18 Wooster Street
Totalities, a “contemporary living installation” by Chris Johanson, was presented at Deitch Projects from September 4 – October 25, 2008. The exhibition presented the artist’s thoughts on contemporary living, involving plants, animals, and people, expressed through a multi-media construction incorporating paintings, sculpture, installation, and musical performance.
When the viewer entered the gallery space, all they saw was a giant checkerboard of skin tones and natural hues, representing the colors of the world. The viewer would then pass through the artist’s natural tunnel and emerge into a “space temple,” which also represented a space ship or a universal time capsule. All the paintings within were representations of the past, the present, and the future. The works were intended to share the thought that time goes on forever in both directions, illuminating the concept that we are here right now, but the things we affect go on forever.
The exhibition’s major theme was the planet Earth and its place in the universe. There is also a meditation on the natural world of plants and animals and how they live within themselves and how they are affected by humans, with an emphasis on recycling. All of the wood used in the exhibition was recycled. Almost all of it came from New York State and most was retrieved from dumpsters near the artist’s Brooklyn studio and from discarded art shipping crates. The artist asked his friends and acquaintances for scraps of wood, endeavoring to give the wood a third life. He used the beautiful, natural history of the wood with all its scars to prolong its life and build an entryway back into nature. Johanson talked about the degradation of the planet and the beauty of the world through his art, reminding people of their responsibilities.
Johanson’s work has become increasingly abstract because “you get to infuse it with whatever kind of magic you want, and its not obvious what you are talking about…you can tell people what kind of rhythm you want, but it’s open to interpretation.” His new figurative work was also more abstracted “so that you can look at the essence of the people.”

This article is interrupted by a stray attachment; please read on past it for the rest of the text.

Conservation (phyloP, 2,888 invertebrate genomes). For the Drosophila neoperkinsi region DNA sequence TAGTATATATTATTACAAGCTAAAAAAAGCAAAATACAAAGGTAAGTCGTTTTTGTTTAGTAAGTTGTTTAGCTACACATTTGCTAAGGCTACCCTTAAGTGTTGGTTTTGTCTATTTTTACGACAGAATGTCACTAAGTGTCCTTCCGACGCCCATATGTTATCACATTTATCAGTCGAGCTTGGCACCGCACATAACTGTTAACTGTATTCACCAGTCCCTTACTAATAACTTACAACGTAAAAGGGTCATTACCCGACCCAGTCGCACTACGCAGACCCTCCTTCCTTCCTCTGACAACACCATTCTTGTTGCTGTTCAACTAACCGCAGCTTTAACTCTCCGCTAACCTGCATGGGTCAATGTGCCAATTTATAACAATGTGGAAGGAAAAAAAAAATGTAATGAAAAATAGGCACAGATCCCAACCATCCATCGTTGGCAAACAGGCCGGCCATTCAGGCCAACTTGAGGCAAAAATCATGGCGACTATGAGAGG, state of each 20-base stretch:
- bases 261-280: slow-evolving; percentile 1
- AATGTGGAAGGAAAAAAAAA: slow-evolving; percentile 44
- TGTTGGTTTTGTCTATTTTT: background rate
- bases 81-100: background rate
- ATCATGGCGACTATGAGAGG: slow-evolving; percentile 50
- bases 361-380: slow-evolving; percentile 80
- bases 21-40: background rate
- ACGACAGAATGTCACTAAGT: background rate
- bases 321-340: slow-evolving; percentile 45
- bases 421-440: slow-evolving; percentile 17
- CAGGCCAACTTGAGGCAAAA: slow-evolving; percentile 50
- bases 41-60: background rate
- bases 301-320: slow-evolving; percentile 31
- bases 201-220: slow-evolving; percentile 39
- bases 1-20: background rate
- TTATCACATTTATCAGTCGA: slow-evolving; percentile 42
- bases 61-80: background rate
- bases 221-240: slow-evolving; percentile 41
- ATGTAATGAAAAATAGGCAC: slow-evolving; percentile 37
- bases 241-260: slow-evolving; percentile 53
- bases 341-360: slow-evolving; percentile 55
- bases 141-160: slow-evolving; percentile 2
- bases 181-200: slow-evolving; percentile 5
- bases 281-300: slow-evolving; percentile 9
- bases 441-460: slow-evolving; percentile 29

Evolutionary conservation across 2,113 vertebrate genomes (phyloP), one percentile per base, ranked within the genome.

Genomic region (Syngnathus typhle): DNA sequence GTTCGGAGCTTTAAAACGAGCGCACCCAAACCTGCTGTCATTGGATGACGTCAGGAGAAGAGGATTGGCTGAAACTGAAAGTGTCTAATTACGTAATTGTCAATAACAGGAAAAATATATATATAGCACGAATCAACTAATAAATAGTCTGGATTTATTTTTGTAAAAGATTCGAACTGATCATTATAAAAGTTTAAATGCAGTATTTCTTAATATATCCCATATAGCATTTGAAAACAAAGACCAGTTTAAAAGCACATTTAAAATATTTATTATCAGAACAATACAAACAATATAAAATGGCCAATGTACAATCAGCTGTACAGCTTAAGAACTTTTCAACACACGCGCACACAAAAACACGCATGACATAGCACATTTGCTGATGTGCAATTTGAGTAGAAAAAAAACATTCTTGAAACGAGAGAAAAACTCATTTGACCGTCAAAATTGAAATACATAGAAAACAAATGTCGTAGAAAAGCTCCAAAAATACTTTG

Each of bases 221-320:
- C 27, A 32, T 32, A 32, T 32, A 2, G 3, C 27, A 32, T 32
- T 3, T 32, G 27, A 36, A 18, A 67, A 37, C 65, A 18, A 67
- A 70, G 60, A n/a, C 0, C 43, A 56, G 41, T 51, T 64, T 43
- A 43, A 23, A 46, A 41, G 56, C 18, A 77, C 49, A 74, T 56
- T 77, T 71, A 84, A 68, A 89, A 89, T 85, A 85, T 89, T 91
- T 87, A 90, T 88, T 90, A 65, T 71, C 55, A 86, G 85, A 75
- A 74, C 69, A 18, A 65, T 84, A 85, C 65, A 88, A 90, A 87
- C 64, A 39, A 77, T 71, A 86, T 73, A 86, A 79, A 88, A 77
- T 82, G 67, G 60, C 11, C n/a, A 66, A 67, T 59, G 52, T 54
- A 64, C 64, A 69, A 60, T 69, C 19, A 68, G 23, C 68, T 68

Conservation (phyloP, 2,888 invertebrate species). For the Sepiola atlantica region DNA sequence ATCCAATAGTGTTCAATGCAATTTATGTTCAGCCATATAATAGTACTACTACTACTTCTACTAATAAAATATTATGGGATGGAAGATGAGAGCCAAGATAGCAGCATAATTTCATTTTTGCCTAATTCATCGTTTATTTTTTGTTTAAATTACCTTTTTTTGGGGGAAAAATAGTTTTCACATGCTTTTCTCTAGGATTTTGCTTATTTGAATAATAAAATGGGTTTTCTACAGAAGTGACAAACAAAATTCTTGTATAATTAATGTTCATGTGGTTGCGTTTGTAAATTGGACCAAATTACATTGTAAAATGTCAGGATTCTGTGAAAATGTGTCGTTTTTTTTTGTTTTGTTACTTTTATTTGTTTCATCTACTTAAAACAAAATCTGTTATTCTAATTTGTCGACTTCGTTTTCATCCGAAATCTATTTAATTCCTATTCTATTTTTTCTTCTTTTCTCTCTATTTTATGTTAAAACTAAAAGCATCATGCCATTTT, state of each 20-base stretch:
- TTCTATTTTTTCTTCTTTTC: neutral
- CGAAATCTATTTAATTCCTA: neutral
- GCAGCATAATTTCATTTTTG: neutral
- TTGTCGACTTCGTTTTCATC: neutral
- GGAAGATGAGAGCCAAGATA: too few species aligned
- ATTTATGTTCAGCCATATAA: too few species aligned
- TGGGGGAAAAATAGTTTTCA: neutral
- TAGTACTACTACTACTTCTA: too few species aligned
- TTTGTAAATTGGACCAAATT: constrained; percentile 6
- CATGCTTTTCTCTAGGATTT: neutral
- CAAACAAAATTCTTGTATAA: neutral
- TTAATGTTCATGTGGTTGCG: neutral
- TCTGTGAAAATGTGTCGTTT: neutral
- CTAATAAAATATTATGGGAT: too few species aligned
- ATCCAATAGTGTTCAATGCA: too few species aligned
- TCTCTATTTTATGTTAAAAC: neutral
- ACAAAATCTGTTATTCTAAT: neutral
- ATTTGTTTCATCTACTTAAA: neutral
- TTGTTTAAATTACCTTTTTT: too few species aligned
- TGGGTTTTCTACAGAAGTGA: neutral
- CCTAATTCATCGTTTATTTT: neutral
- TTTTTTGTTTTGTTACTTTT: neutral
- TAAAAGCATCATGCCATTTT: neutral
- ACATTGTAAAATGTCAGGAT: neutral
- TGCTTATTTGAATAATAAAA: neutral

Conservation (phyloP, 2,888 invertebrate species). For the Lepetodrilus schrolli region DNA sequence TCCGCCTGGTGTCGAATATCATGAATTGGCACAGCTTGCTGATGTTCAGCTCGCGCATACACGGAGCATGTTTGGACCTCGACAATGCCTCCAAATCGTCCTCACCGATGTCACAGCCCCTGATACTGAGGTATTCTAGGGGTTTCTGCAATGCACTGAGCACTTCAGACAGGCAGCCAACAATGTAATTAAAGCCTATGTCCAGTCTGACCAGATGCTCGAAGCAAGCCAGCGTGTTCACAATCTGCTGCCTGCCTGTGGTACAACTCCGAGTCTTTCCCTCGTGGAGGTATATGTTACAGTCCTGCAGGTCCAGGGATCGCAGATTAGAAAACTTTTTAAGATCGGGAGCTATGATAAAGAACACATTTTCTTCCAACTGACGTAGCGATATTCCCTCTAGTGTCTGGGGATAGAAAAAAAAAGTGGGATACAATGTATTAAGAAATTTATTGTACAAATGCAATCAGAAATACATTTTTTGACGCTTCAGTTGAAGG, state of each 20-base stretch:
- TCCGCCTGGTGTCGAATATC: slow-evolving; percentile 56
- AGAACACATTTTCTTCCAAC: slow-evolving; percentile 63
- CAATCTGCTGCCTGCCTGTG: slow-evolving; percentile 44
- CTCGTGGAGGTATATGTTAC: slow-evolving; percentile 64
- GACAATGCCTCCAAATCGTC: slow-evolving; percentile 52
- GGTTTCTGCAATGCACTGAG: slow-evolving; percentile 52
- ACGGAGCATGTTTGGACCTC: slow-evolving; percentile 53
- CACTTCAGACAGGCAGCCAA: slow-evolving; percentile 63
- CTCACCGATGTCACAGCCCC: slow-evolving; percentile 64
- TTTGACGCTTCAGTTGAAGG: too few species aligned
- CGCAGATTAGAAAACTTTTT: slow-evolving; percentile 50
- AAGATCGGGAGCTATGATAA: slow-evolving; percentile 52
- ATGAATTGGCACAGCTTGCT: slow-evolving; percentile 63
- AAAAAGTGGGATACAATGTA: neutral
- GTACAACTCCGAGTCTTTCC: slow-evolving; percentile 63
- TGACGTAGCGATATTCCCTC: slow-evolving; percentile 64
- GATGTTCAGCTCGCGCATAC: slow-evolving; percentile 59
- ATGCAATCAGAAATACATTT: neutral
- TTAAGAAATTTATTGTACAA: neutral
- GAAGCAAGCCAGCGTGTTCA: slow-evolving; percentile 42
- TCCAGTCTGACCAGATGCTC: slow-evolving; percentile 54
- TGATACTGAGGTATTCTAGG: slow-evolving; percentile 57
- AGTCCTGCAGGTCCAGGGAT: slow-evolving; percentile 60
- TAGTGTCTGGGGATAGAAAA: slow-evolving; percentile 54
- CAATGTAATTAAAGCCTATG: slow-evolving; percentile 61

Johanson’s exhibitions often involve collaboration with a group of friends. Wherever he lives and travels, he develops a creative community. Jo Jackson and Christopher Garrett have collaborated on some of the paintings and drawings. Kal Spelletich made the mechanical elements of the mobile sculpture about “the gray area of life.”
Writing about Johanson’s work, Carlo McCormick explains the artist’s efforts to “locate the self within the social,” and how he seeks to answer the essential personal question, “How do I fit in?” He describes how Johanson “dumpster-dives through the detritus of the modern world, transforming all manner of refuse into aesthetically recycled speculations on our past, present, and future.”
Totalities was Chris Johanson’s first New York exhibition in six years. His previous Deitch Projects exhibition, Now is Now, and his stairwell installation for the Whitney Biennial, took place in 2002. Johanson was born in San José, California in 1968 and lived for many years in San Francisco where he was a key figure in the Mission District cultural community. He now lives in Portland, Oregon and in New York. Johanson is also active as a musician and a CD compilation of the music that was performed in Totalities was produced to accompany the exhibition.
March 8 - 11, 2018
We will present a special solo project by the artist JR.
Image: JR, Migrants, Walking New York City, 2015
April - May 2018
18 Wooster Street
76 Grand Street
New York, NY 10013
Monday – Friday
10 AM – 6 PM
Tuesday – Saturday
Noon – 6 PM
The gallery reopens with People in April 2018.
+1 (212) 343-7300
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